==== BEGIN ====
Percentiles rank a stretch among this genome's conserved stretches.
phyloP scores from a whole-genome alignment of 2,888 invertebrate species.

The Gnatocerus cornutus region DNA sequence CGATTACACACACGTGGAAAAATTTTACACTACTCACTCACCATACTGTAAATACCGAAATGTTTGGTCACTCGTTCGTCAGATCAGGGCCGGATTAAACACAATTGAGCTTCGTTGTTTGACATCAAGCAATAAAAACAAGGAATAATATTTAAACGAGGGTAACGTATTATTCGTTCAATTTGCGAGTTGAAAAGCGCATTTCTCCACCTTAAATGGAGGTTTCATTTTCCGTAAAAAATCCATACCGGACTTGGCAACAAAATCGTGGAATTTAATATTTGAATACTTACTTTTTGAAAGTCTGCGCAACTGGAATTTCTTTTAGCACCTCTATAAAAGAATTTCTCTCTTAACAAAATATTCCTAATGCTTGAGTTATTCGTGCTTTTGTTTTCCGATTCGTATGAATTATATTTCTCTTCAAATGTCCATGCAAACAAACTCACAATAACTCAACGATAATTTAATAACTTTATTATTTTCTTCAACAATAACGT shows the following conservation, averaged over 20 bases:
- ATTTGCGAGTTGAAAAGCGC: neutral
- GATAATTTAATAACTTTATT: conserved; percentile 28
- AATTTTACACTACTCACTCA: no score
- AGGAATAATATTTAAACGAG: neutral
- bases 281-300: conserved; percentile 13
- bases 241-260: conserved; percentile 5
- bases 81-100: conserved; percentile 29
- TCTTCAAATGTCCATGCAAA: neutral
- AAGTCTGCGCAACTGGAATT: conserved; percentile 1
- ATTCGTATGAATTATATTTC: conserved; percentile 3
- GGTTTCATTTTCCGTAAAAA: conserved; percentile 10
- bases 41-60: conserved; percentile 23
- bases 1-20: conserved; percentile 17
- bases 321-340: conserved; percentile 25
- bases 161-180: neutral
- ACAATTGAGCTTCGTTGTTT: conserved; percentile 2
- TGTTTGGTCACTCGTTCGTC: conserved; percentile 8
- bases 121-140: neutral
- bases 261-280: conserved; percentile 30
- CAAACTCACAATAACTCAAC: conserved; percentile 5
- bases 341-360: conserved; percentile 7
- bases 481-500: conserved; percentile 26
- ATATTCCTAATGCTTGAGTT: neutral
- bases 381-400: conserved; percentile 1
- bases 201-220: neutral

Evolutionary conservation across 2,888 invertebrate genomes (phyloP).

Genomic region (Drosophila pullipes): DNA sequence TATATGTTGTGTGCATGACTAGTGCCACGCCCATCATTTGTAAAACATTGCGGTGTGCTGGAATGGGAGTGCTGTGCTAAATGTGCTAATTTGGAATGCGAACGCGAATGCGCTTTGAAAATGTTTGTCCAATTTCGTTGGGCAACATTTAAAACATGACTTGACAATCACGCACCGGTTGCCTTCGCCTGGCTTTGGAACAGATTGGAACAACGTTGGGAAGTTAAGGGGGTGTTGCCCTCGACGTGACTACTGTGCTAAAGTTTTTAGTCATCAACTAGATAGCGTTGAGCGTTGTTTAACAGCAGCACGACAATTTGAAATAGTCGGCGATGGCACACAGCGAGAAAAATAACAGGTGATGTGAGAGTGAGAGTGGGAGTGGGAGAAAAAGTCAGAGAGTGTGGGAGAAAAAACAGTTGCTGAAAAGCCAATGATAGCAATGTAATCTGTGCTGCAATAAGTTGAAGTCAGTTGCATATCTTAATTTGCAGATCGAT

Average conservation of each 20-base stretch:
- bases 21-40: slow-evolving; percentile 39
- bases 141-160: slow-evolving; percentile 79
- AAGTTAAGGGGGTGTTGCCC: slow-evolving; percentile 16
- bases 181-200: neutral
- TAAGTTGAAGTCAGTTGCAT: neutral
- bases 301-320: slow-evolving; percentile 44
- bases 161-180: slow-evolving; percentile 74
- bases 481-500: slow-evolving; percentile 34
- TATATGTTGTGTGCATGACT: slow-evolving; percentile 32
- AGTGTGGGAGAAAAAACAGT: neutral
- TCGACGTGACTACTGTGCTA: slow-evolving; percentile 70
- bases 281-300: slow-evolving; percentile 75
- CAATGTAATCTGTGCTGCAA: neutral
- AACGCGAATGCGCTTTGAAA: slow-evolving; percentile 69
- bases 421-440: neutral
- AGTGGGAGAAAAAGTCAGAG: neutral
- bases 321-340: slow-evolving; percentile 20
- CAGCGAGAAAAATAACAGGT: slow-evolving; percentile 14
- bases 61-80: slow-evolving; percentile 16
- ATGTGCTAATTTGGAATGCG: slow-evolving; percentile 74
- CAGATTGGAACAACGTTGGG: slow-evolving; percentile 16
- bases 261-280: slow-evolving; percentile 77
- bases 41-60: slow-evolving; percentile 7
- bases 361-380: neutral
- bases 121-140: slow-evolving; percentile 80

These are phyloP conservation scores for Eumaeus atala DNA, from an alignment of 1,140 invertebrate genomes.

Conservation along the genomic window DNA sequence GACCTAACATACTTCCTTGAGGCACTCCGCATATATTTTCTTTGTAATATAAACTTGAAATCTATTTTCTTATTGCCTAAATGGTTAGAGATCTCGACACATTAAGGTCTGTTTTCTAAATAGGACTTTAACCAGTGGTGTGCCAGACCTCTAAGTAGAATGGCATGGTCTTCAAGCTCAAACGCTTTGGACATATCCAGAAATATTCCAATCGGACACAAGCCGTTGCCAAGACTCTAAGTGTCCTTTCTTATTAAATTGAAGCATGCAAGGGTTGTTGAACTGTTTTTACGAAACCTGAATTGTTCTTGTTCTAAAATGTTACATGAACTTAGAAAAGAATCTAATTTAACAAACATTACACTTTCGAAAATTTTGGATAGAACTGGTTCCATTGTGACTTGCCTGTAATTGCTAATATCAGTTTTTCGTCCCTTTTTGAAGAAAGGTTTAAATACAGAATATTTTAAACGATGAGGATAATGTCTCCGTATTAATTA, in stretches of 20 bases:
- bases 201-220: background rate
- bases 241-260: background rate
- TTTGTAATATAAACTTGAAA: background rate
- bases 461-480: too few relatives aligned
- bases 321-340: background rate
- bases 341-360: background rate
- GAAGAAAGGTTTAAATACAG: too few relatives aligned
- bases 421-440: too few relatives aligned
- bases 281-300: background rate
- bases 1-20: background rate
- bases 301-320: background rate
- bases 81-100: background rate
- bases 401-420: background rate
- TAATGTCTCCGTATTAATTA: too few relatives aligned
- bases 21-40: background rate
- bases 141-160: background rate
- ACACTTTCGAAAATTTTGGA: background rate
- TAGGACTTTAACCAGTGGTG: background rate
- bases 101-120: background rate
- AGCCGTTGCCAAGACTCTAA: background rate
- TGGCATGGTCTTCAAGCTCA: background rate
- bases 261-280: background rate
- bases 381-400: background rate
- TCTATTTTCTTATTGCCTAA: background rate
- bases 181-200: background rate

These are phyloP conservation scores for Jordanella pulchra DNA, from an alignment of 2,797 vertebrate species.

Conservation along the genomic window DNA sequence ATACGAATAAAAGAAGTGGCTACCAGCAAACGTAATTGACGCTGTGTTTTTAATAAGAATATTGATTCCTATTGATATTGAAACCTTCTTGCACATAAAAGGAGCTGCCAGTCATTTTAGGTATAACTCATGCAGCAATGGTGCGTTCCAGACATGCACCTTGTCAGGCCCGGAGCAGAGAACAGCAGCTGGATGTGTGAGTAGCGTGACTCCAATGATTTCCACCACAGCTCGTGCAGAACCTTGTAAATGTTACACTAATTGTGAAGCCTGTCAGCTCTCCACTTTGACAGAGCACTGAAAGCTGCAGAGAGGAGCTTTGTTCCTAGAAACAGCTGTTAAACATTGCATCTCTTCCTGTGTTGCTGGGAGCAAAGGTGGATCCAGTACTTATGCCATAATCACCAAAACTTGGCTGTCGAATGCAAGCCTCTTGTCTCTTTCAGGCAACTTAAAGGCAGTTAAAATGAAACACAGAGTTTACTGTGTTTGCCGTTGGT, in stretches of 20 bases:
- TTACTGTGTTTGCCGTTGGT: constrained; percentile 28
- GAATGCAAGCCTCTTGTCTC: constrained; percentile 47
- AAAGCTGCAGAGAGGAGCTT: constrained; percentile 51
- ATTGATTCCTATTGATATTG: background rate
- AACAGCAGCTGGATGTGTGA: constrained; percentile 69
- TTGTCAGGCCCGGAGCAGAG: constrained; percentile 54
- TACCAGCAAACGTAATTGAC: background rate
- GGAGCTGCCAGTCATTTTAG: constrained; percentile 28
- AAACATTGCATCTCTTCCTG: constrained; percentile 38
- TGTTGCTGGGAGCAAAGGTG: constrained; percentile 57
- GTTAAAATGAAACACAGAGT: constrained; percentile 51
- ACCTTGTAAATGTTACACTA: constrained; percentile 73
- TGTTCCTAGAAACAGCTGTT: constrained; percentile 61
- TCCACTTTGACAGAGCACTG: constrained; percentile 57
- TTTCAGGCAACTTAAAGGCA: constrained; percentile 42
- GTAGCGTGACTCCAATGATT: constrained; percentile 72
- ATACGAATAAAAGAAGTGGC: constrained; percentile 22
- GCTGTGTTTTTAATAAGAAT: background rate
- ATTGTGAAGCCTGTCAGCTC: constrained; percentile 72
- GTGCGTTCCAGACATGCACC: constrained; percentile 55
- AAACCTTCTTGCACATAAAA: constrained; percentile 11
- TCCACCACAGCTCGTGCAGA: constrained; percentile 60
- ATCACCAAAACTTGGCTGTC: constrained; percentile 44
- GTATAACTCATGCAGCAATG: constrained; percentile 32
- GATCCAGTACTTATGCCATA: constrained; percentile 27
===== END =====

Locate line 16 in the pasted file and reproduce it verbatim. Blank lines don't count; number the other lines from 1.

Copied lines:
- bases 1-20: conserved; percentile 17